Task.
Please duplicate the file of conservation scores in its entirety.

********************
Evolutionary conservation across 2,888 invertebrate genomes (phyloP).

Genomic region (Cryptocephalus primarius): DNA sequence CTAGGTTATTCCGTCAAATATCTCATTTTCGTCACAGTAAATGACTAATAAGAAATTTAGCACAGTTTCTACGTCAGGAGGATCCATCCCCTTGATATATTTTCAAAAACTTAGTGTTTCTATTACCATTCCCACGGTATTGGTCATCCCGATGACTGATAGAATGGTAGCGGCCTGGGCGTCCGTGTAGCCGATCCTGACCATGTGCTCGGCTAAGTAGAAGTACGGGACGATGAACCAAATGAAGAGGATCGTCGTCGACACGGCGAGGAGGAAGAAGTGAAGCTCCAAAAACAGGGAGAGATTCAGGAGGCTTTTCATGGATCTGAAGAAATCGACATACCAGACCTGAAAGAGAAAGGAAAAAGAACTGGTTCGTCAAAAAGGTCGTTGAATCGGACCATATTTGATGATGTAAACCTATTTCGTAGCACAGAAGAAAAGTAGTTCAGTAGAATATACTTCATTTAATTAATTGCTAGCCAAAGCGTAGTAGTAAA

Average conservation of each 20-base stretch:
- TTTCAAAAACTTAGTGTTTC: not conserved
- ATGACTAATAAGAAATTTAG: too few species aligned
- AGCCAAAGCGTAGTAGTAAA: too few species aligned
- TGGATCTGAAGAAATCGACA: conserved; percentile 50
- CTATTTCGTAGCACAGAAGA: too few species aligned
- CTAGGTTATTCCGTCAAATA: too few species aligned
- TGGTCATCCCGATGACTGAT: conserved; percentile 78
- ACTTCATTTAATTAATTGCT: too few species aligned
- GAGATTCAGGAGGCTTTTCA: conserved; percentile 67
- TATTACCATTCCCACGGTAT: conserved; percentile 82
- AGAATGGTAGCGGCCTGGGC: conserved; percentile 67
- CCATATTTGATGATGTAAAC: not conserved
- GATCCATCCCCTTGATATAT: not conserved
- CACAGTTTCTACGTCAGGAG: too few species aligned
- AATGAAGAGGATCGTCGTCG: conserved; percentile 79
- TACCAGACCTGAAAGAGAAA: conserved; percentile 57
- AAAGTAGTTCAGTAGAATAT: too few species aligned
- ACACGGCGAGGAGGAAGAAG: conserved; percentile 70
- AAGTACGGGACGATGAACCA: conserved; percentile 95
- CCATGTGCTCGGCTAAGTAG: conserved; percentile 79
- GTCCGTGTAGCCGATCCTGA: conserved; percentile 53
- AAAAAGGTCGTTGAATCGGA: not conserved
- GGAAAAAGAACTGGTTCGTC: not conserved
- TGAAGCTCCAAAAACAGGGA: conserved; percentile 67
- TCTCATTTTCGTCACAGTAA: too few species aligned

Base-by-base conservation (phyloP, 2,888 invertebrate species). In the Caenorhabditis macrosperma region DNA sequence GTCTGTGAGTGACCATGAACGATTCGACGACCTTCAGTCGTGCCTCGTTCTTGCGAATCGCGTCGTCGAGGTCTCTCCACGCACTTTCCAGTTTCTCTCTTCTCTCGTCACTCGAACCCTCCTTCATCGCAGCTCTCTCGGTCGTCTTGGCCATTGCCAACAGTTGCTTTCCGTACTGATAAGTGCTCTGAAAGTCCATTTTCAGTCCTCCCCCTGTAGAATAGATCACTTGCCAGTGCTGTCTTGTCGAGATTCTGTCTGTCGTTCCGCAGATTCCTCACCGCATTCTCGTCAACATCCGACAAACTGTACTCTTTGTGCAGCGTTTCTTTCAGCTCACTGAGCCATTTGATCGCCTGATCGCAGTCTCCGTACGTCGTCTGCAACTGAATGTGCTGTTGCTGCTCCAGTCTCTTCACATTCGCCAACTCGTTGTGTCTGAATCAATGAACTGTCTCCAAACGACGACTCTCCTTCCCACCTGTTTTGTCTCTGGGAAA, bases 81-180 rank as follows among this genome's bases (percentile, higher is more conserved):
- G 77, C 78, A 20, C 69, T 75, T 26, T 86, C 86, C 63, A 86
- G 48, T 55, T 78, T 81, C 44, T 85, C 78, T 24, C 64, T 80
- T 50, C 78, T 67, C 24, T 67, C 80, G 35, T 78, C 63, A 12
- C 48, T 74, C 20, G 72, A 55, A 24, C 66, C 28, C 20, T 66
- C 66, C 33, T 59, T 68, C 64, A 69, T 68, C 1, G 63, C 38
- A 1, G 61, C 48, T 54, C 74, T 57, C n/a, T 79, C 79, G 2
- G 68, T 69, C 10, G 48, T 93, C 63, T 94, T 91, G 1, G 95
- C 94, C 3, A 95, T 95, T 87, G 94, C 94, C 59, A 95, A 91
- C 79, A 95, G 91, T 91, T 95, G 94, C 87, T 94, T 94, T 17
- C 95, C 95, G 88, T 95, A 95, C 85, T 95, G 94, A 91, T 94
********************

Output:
Evolutionary conservation across 2,888 invertebrate genomes (phyloP).

Genomic region (Cryptocephalus primarius): DNA sequence CTAGGTTATTCCGTCAAATATCTCATTTTCGTCACAGTAAATGACTAATAAGAAATTTAGCACAGTTTCTACGTCAGGAGGATCCATCCCCTTGATATATTTTCAAAAACTTAGTGTTTCTATTACCATTCCCACGGTATTGGTCATCCCGATGACTGATAGAATGGTAGCGGCCTGGGCGTCCGTGTAGCCGATCCTGACCATGTGCTCGGCTAAGTAGAAGTACGGGACGATGAACCAAATGAAGAGGATCGTCGTCGACACGGCGAGGAGGAAGAAGTGAAGCTCCAAAAACAGGGAGAGATTCAGGAGGCTTTTCATGGATCTGAAGAAATCGACATACCAGACCTGAAAGAGAAAGGAAAAAGAACTGGTTCGTCAAAAAGGTCGTTGAATCGGACCATATTTGATGATGTAAACCTATTTCGTAGCACAGAAGAAAAGTAGTTCAGTAGAATATACTTCATTTAATTAATTGCTAGCCAAAGCGTAGTAGTAAA

Average conservation of each 20-base stretch:
- TTTCAAAAACTTAGTGTTTC: not conserved
- ATGACTAATAAGAAATTTAG: too few species aligned
- AGCCAAAGCGTAGTAGTAAA: too few species aligned
- TGGATCTGAAGAAATCGACA: conserved; percentile 50
- CTATTTCGTAGCACAGAAGA: too few species aligned
- CTAGGTTATTCCGTCAAATA: too few species aligned
- TGGTCATCCCGATGACTGAT: conserved; percentile 78
- ACTTCATTTAATTAATTGCT: too few species aligned
- GAGATTCAGGAGGCTTTTCA: conserved; percentile 67
- TATTACCATTCCCACGGTAT: conserved; percentile 82
- AGAATGGTAGCGGCCTGGGC: conserved; percentile 67
- CCATATTTGATGATGTAAAC: not conserved
- GATCCATCCCCTTGATATAT: not conserved
- CACAGTTTCTACGTCAGGAG: too few species aligned
- AATGAAGAGGATCGTCGTCG: conserved; percentile 79
- TACCAGACCTGAAAGAGAAA: conserved; percentile 57
- AAAGTAGTTCAGTAGAATAT: too few species aligned
- ACACGGCGAGGAGGAAGAAG: conserved; percentile 70
- AAGTACGGGACGATGAACCA: conserved; percentile 95
- CCATGTGCTCGGCTAAGTAG: conserved; percentile 79
- GTCCGTGTAGCCGATCCTGA: conserved; percentile 53
- AAAAAGGTCGTTGAATCGGA: not conserved
- GGAAAAAGAACTGGTTCGTC: not conserved
- TGAAGCTCCAAAAACAGGGA: conserved; percentile 67
- TCTCATTTTCGTCACAGTAA: too few species aligned

Base-by-base conservation (phyloP, 2,888 invertebrate species). In the Caenorhabditis macrosperma region DNA sequence GTCTGTGAGTGACCATGAACGATTCGACGACCTTCAGTCGTGCCTCGTTCTTGCGAATCGCGTCGTCGAGGTCTCTCCACGCACTTTCCAGTTTCTCTCTTCTCTCGTCACTCGAACCCTCCTTCATCGCAGCTCTCTCGGTCGTCTTGGCCATTGCCAACAGTTGCTTTCCGTACTGATAAGTGCTCTGAAAGTCCATTTTCAGTCCTCCCCCTGTAGAATAGATCACTTGCCAGTGCTGTCTTGTCGAGATTCTGTCTGTCGTTCCGCAGATTCCTCACCGCATTCTCGTCAACATCCGACAAACTGTACTCTTTGTGCAGCGTTTCTTTCAGCTCACTGAGCCATTTGATCGCCTGATCGCAGTCTCCGTACGTCGTCTGCAACTGAATGTGCTGTTGCTGCTCCAGTCTCTTCACATTCGCCAACTCGTTGTGTCTGAATCAATGAACTGTCTCCAAACGACGACTCTCCTTCCCACCTGTTTTGTCTCTGGGAAA, bases 81-180 rank as follows among this genome's bases (percentile, higher is more conserved):
- G 77, C 78, A 20, C 69, T 75, T 26, T 86, C 86, C 63, A 86
- G 48, T 55, T 78, T 81, C 44, T 85, C 78, T 24, C 64, T 80
- T 50, C 78, T 67, C 24, T 67, C 80, G 35, T 78, C 63, A 12
- C 48, T 74, C 20, G 72, A 55, A 24, C 66, C 28, C 20, T 66
- C 66, C 33, T 59, T 68, C 64, A 69, T 68, C 1, G 63, C 38
- A 1, G 61, C 48, T 54, C 74, T 57, C n/a, T 79, C 79, G 2
- G 68, T 69, C 10, G 48, T 93, C 63, T 94, T 91, G 1, G 95
- C 94, C 3, A 95, T 95, T 87, G 94, C 94, C 59, A 95, A 91
- C 79, A 95, G 91, T 91, T 95, G 94, C 87, T 94, T 94, T 17
- C 95, C 95, G 88, T 95, A 95, C 85, T 95, G 94, A 91, T 94